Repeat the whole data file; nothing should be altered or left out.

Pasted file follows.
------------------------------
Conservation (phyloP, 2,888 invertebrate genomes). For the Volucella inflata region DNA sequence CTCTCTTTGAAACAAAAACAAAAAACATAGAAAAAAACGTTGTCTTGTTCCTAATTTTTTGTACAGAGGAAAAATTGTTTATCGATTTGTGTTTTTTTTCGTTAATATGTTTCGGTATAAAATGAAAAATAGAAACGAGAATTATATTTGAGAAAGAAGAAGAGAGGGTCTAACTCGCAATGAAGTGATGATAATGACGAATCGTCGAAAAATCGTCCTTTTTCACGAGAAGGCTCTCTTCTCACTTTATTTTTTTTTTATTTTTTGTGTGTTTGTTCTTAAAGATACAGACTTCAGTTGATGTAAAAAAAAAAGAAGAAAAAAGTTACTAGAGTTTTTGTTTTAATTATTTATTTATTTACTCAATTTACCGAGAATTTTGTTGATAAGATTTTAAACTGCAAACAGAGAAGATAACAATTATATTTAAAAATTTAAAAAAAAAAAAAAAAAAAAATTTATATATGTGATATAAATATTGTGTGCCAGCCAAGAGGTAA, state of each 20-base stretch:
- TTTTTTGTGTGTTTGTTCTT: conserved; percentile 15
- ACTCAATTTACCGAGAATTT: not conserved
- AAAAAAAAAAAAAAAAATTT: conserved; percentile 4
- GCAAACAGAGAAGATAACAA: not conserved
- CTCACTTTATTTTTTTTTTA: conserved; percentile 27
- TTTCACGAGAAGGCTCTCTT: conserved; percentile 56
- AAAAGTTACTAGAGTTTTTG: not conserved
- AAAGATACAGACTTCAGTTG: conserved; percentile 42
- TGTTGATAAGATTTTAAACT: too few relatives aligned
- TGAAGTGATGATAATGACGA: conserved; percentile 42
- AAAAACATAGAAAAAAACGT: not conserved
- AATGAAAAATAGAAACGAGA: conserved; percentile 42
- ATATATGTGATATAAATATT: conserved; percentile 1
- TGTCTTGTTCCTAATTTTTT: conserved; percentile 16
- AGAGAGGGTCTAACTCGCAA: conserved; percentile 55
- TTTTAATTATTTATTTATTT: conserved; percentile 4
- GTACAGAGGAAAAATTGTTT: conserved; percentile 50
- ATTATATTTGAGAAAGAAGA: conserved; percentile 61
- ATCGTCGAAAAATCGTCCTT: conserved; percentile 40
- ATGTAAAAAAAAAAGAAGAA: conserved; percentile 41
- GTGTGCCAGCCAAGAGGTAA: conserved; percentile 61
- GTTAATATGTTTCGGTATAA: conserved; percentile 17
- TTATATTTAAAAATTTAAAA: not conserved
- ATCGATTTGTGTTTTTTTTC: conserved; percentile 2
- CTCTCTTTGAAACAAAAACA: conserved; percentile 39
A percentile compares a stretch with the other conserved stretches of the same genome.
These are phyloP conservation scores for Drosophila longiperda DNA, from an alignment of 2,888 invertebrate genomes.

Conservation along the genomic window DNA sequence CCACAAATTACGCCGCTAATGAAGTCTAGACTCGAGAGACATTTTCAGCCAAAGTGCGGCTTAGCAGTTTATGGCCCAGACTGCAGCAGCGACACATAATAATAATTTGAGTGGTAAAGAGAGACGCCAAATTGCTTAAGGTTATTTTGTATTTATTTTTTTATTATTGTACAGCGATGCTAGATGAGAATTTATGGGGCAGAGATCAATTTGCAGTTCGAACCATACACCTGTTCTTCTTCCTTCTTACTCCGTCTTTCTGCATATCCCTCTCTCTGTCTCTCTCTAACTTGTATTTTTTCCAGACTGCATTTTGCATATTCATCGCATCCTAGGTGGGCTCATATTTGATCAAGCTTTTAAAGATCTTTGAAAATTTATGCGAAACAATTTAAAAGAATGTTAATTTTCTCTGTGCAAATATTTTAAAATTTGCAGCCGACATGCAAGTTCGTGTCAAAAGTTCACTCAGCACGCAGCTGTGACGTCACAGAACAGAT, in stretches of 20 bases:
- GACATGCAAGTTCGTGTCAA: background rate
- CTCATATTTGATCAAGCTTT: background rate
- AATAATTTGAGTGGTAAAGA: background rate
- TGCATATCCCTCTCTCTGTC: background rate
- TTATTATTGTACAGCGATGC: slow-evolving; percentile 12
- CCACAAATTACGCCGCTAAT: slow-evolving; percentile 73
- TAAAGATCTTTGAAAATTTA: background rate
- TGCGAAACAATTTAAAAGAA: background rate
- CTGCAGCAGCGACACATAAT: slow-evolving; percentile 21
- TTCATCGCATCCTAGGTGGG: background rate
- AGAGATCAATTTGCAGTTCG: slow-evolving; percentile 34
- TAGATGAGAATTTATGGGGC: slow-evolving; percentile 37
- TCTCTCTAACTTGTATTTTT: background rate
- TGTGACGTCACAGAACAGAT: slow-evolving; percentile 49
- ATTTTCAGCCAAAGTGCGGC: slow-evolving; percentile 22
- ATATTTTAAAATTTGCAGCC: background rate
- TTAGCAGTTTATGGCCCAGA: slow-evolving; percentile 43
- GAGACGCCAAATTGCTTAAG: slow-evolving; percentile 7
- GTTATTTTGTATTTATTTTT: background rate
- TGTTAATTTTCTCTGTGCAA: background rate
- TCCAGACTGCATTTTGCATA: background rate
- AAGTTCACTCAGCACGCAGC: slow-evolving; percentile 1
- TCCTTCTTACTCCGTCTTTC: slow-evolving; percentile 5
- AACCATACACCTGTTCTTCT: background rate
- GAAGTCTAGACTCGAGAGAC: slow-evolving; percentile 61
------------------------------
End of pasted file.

Conservation (phyloP, 2,888 invertebrate genomes). For the Volucella inflata region DNA sequence CTCTCTTTGAAACAAAAACAAAAAACATAGAAAAAAACGTTGTCTTGTTCCTAATTTTTTGTACAGAGGAAAAATTGTTTATCGATTTGTGTTTTTTTTCGTTAATATGTTTCGGTATAAAATGAAAAATAGAAACGAGAATTATATTTGAGAAAGAAGAAGAGAGGGTCTAACTCGCAATGAAGTGATGATAATGACGAATCGTCGAAAAATCGTCCTTTTTCACGAGAAGGCTCTCTTCTCACTTTATTTTTTTTTTATTTTTTGTGTGTTTGTTCTTAAAGATACAGACTTCAGTTGATGTAAAAAAAAAAGAAGAAAAAAGTTACTAGAGTTTTTGTTTTAATTATTTATTTATTTACTCAATTTACCGAGAATTTTGTTGATAAGATTTTAAACTGCAAACAGAGAAGATAACAATTATATTTAAAAATTTAAAAAAAAAAAAAAAAAAAAATTTATATATGTGATATAAATATTGTGTGCCAGCCAAGAGGTAA, state of each 20-base stretch:
- TTTTTTGTGTGTTTGTTCTT: conserved; percentile 15
- ACTCAATTTACCGAGAATTT: not conserved
- AAAAAAAAAAAAAAAAATTT: conserved; percentile 4
- GCAAACAGAGAAGATAACAA: not conserved
- CTCACTTTATTTTTTTTTTA: conserved; percentile 27
- TTTCACGAGAAGGCTCTCTT: conserved; percentile 56
- AAAAGTTACTAGAGTTTTTG: not conserved
- AAAGATACAGACTTCAGTTG: conserved; percentile 42
- TGTTGATAAGATTTTAAACT: too few relatives aligned
- TGAAGTGATGATAATGACGA: conserved; percentile 42
- AAAAACATAGAAAAAAACGT: not conserved
- AATGAAAAATAGAAACGAGA: conserved; percentile 42
- ATATATGTGATATAAATATT: conserved; percentile 1
- TGTCTTGTTCCTAATTTTTT: conserved; percentile 16
- AGAGAGGGTCTAACTCGCAA: conserved; percentile 55
- TTTTAATTATTTATTTATTT: conserved; percentile 4
- GTACAGAGGAAAAATTGTTT: conserved; percentile 50
- ATTATATTTGAGAAAGAAGA: conserved; percentile 61
- ATCGTCGAAAAATCGTCCTT: conserved; percentile 40
- ATGTAAAAAAAAAAGAAGAA: conserved; percentile 41
- GTGTGCCAGCCAAGAGGTAA: conserved; percentile 61
- GTTAATATGTTTCGGTATAA: conserved; percentile 17
- TTATATTTAAAAATTTAAAA: not conserved
- ATCGATTTGTGTTTTTTTTC: conserved; percentile 2
- CTCTCTTTGAAACAAAAACA: conserved; percentile 39
A percentile compares a stretch with the other conserved stretches of the same genome.
These are phyloP conservation scores for Drosophila longiperda DNA, from an alignment of 2,888 invertebrate genomes.

Conservation along the genomic window DNA sequence CCACAAATTACGCCGCTAATGAAGTCTAGACTCGAGAGACATTTTCAGCCAAAGTGCGGCTTAGCAGTTTATGGCCCAGACTGCAGCAGCGACACATAATAATAATTTGAGTGGTAAAGAGAGACGCCAAATTGCTTAAGGTTATTTTGTATTTATTTTTTTATTATTGTACAGCGATGCTAGATGAGAATTTATGGGGCAGAGATCAATTTGCAGTTCGAACCATACACCTGTTCTTCTTCCTTCTTACTCCGTCTTTCTGCATATCCCTCTCTCTGTCTCTCTCTAACTTGTATTTTTTCCAGACTGCATTTTGCATATTCATCGCATCCTAGGTGGGCTCATATTTGATCAAGCTTTTAAAGATCTTTGAAAATTTATGCGAAACAATTTAAAAGAATGTTAATTTTCTCTGTGCAAATATTTTAAAATTTGCAGCCGACATGCAAGTTCGTGTCAAAAGTTCACTCAGCACGCAGCTGTGACGTCACAGAACAGAT, in stretches of 20 bases:
- GACATGCAAGTTCGTGTCAA: background rate
- CTCATATTTGATCAAGCTTT: background rate
- AATAATTTGAGTGGTAAAGA: background rate
- TGCATATCCCTCTCTCTGTC: background rate
- TTATTATTGTACAGCGATGC: slow-evolving; percentile 12
- CCACAAATTACGCCGCTAAT: slow-evolving; percentile 73
- TAAAGATCTTTGAAAATTTA: background rate
- TGCGAAACAATTTAAAAGAA: background rate
- CTGCAGCAGCGACACATAAT: slow-evolving; percentile 21
- TTCATCGCATCCTAGGTGGG: background rate
- AGAGATCAATTTGCAGTTCG: slow-evolving; percentile 34
- TAGATGAGAATTTATGGGGC: slow-evolving; percentile 37
- TCTCTCTAACTTGTATTTTT: background rate
- TGTGACGTCACAGAACAGAT: slow-evolving; percentile 49
- ATTTTCAGCCAAAGTGCGGC: slow-evolving; percentile 22
- ATATTTTAAAATTTGCAGCC: background rate
- TTAGCAGTTTATGGCCCAGA: slow-evolving; percentile 43
- GAGACGCCAAATTGCTTAAG: slow-evolving; percentile 7
- GTTATTTTGTATTTATTTTT: background rate
- TGTTAATTTTCTCTGTGCAA: background rate
- TCCAGACTGCATTTTGCATA: background rate
- AAGTTCACTCAGCACGCAGC: slow-evolving; percentile 1
- TCCTTCTTACTCCGTCTTTC: slow-evolving; percentile 5
- AACCATACACCTGTTCTTCT: background rate
- GAAGTCTAGACTCGAGAGAC: slow-evolving; percentile 61